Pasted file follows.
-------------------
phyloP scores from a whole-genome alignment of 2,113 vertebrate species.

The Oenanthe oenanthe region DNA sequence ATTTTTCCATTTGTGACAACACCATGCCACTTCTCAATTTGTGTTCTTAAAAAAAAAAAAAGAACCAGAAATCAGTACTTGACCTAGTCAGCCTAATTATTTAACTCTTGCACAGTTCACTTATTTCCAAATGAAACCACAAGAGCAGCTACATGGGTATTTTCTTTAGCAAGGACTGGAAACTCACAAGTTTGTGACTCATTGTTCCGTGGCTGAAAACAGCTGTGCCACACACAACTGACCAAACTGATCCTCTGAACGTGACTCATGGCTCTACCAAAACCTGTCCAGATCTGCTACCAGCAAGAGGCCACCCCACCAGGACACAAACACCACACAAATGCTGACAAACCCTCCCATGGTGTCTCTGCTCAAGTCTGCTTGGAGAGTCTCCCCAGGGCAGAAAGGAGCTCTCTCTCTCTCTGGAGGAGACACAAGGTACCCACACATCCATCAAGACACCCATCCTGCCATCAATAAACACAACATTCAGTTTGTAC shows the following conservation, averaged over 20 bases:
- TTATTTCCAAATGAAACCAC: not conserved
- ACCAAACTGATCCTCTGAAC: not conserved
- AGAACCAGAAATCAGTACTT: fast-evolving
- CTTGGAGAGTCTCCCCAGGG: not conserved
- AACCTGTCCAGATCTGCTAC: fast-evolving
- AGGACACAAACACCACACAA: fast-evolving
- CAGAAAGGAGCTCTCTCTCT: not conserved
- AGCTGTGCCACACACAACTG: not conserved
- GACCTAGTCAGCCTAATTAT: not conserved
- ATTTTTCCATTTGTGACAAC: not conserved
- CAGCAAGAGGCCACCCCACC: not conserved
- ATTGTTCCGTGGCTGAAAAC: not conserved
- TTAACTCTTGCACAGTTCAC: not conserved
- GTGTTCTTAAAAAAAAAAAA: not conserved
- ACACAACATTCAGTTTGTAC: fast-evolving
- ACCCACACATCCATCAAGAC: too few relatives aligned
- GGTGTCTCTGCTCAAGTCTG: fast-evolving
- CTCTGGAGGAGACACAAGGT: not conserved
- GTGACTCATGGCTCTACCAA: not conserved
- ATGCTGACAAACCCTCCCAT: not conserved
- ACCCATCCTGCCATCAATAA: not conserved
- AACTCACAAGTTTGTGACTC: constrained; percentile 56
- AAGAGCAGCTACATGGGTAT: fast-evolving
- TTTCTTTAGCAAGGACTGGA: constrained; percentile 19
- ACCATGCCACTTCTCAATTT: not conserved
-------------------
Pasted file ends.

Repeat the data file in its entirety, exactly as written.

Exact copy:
phyloP scores from a whole-genome alignment of 2,113 vertebrate species.

The Oenanthe oenanthe region DNA sequence ATTTTTCCATTTGTGACAACACCATGCCACTTCTCAATTTGTGTTCTTAAAAAAAAAAAAAGAACCAGAAATCAGTACTTGACCTAGTCAGCCTAATTATTTAACTCTTGCACAGTTCACTTATTTCCAAATGAAACCACAAGAGCAGCTACATGGGTATTTTCTTTAGCAAGGACTGGAAACTCACAAGTTTGTGACTCATTGTTCCGTGGCTGAAAACAGCTGTGCCACACACAACTGACCAAACTGATCCTCTGAACGTGACTCATGGCTCTACCAAAACCTGTCCAGATCTGCTACCAGCAAGAGGCCACCCCACCAGGACACAAACACCACACAAATGCTGACAAACCCTCCCATGGTGTCTCTGCTCAAGTCTGCTTGGAGAGTCTCCCCAGGGCAGAAAGGAGCTCTCTCTCTCTCTGGAGGAGACACAAGGTACCCACACATCCATCAAGACACCCATCCTGCCATCAATAAACACAACATTCAGTTTGTAC shows the following conservation, averaged over 20 bases:
- TTATTTCCAAATGAAACCAC: not conserved
- ACCAAACTGATCCTCTGAAC: not conserved
- AGAACCAGAAATCAGTACTT: fast-evolving
- CTTGGAGAGTCTCCCCAGGG: not conserved
- AACCTGTCCAGATCTGCTAC: fast-evolving
- AGGACACAAACACCACACAA: fast-evolving
- CAGAAAGGAGCTCTCTCTCT: not conserved
- AGCTGTGCCACACACAACTG: not conserved
- GACCTAGTCAGCCTAATTAT: not conserved
- ATTTTTCCATTTGTGACAAC: not conserved
- CAGCAAGAGGCCACCCCACC: not conserved
- ATTGTTCCGTGGCTGAAAAC: not conserved
- TTAACTCTTGCACAGTTCAC: not conserved
- GTGTTCTTAAAAAAAAAAAA: not conserved
- ACACAACATTCAGTTTGTAC: fast-evolving
- ACCCACACATCCATCAAGAC: too few relatives aligned
- GGTGTCTCTGCTCAAGTCTG: fast-evolving
- CTCTGGAGGAGACACAAGGT: not conserved
- GTGACTCATGGCTCTACCAA: not conserved
- ATGCTGACAAACCCTCCCAT: not conserved
- ACCCATCCTGCCATCAATAA: not conserved
- AACTCACAAGTTTGTGACTC: constrained; percentile 56
- AAGAGCAGCTACATGGGTAT: fast-evolving
- TTTCTTTAGCAAGGACTGGA: constrained; percentile 19
- ACCATGCCACTTCTCAATTT: not conserved